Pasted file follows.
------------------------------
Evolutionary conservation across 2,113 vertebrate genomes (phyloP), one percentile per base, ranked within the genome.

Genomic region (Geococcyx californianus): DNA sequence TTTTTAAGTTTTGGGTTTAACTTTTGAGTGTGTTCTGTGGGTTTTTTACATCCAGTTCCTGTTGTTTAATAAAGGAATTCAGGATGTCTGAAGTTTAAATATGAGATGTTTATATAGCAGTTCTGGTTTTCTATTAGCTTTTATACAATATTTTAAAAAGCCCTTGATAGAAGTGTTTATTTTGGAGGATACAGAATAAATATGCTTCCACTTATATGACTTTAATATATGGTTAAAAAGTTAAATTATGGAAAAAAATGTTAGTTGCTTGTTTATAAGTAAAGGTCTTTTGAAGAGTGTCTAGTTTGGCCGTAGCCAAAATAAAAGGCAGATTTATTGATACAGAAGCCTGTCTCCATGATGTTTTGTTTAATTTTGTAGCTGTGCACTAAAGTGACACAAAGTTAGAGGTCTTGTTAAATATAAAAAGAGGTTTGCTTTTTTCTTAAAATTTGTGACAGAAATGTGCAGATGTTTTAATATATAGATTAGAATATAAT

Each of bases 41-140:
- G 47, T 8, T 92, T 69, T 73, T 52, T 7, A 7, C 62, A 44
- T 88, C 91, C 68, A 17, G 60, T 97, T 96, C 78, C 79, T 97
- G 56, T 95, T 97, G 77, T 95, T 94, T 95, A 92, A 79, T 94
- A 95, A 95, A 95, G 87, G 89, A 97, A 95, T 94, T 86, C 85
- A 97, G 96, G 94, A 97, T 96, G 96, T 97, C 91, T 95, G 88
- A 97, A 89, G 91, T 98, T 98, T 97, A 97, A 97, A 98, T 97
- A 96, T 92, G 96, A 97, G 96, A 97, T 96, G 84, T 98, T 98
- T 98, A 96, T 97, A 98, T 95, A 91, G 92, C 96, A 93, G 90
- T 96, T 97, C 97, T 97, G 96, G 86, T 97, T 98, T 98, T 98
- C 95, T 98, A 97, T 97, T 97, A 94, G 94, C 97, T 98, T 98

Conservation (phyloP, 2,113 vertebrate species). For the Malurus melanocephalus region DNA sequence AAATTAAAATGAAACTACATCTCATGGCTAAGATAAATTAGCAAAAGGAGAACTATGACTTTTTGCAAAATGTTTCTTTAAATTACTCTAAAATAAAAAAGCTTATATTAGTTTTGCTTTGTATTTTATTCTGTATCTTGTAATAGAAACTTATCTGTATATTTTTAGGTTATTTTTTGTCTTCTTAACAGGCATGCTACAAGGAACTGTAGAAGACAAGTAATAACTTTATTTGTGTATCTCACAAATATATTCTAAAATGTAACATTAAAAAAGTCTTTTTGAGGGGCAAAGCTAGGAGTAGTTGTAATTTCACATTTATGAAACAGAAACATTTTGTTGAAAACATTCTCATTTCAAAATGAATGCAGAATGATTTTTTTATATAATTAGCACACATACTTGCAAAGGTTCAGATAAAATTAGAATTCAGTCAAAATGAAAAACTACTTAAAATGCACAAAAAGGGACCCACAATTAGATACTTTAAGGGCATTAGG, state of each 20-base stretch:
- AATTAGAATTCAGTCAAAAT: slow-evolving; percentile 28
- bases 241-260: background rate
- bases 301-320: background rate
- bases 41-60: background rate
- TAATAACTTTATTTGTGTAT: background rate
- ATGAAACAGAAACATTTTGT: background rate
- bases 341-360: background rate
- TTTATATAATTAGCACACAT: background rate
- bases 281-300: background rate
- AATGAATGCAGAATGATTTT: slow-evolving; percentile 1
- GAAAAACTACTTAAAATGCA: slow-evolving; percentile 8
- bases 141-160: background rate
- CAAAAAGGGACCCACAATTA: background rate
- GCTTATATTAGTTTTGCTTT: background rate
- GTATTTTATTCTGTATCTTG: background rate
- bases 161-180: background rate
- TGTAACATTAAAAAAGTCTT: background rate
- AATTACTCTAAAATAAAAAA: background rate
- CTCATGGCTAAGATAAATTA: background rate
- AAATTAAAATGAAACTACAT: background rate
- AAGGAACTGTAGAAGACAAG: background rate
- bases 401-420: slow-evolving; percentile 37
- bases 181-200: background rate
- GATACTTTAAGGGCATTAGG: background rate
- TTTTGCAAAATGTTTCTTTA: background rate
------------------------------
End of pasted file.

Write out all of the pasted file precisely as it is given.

Evolutionary conservation across 2,113 vertebrate genomes (phyloP), one percentile per base, ranked within the genome.

Genomic region (Geococcyx californianus): DNA sequence TTTTTAAGTTTTGGGTTTAACTTTTGAGTGTGTTCTGTGGGTTTTTTACATCCAGTTCCTGTTGTTTAATAAAGGAATTCAGGATGTCTGAAGTTTAAATATGAGATGTTTATATAGCAGTTCTGGTTTTCTATTAGCTTTTATACAATATTTTAAAAAGCCCTTGATAGAAGTGTTTATTTTGGAGGATACAGAATAAATATGCTTCCACTTATATGACTTTAATATATGGTTAAAAAGTTAAATTATGGAAAAAAATGTTAGTTGCTTGTTTATAAGTAAAGGTCTTTTGAAGAGTGTCTAGTTTGGCCGTAGCCAAAATAAAAGGCAGATTTATTGATACAGAAGCCTGTCTCCATGATGTTTTGTTTAATTTTGTAGCTGTGCACTAAAGTGACACAAAGTTAGAGGTCTTGTTAAATATAAAAAGAGGTTTGCTTTTTTCTTAAAATTTGTGACAGAAATGTGCAGATGTTTTAATATATAGATTAGAATATAAT

Each of bases 41-140:
- G 47, T 8, T 92, T 69, T 73, T 52, T 7, A 7, C 62, A 44
- T 88, C 91, C 68, A 17, G 60, T 97, T 96, C 78, C 79, T 97
- G 56, T 95, T 97, G 77, T 95, T 94, T 95, A 92, A 79, T 94
- A 95, A 95, A 95, G 87, G 89, A 97, A 95, T 94, T 86, C 85
- A 97, G 96, G 94, A 97, T 96, G 96, T 97, C 91, T 95, G 88
- A 97, A 89, G 91, T 98, T 98, T 97, A 97, A 97, A 98, T 97
- A 96, T 92, G 96, A 97, G 96, A 97, T 96, G 84, T 98, T 98
- T 98, A 96, T 97, A 98, T 95, A 91, G 92, C 96, A 93, G 90
- T 96, T 97, C 97, T 97, G 96, G 86, T 97, T 98, T 98, T 98
- C 95, T 98, A 97, T 97, T 97, A 94, G 94, C 97, T 98, T 98

Conservation (phyloP, 2,113 vertebrate species). For the Malurus melanocephalus region DNA sequence AAATTAAAATGAAACTACATCTCATGGCTAAGATAAATTAGCAAAAGGAGAACTATGACTTTTTGCAAAATGTTTCTTTAAATTACTCTAAAATAAAAAAGCTTATATTAGTTTTGCTTTGTATTTTATTCTGTATCTTGTAATAGAAACTTATCTGTATATTTTTAGGTTATTTTTTGTCTTCTTAACAGGCATGCTACAAGGAACTGTAGAAGACAAGTAATAACTTTATTTGTGTATCTCACAAATATATTCTAAAATGTAACATTAAAAAAGTCTTTTTGAGGGGCAAAGCTAGGAGTAGTTGTAATTTCACATTTATGAAACAGAAACATTTTGTTGAAAACATTCTCATTTCAAAATGAATGCAGAATGATTTTTTTATATAATTAGCACACATACTTGCAAAGGTTCAGATAAAATTAGAATTCAGTCAAAATGAAAAACTACTTAAAATGCACAAAAAGGGACCCACAATTAGATACTTTAAGGGCATTAGG, state of each 20-base stretch:
- AATTAGAATTCAGTCAAAAT: slow-evolving; percentile 28
- bases 241-260: background rate
- bases 301-320: background rate
- bases 41-60: background rate
- TAATAACTTTATTTGTGTAT: background rate
- ATGAAACAGAAACATTTTGT: background rate
- bases 341-360: background rate
- TTTATATAATTAGCACACAT: background rate
- bases 281-300: background rate
- AATGAATGCAGAATGATTTT: slow-evolving; percentile 1
- GAAAAACTACTTAAAATGCA: slow-evolving; percentile 8
- bases 141-160: background rate
- CAAAAAGGGACCCACAATTA: background rate
- GCTTATATTAGTTTTGCTTT: background rate
- GTATTTTATTCTGTATCTTG: background rate
- bases 161-180: background rate
- TGTAACATTAAAAAAGTCTT: background rate
- AATTACTCTAAAATAAAAAA: background rate
- CTCATGGCTAAGATAAATTA: background rate
- AAATTAAAATGAAACTACAT: background rate
- AAGGAACTGTAGAAGACAAG: background rate
- bases 401-420: slow-evolving; percentile 37
- bases 181-200: background rate
- GATACTTTAAGGGCATTAGG: background rate
- TTTTGCAAAATGTTTCTTTA: background rate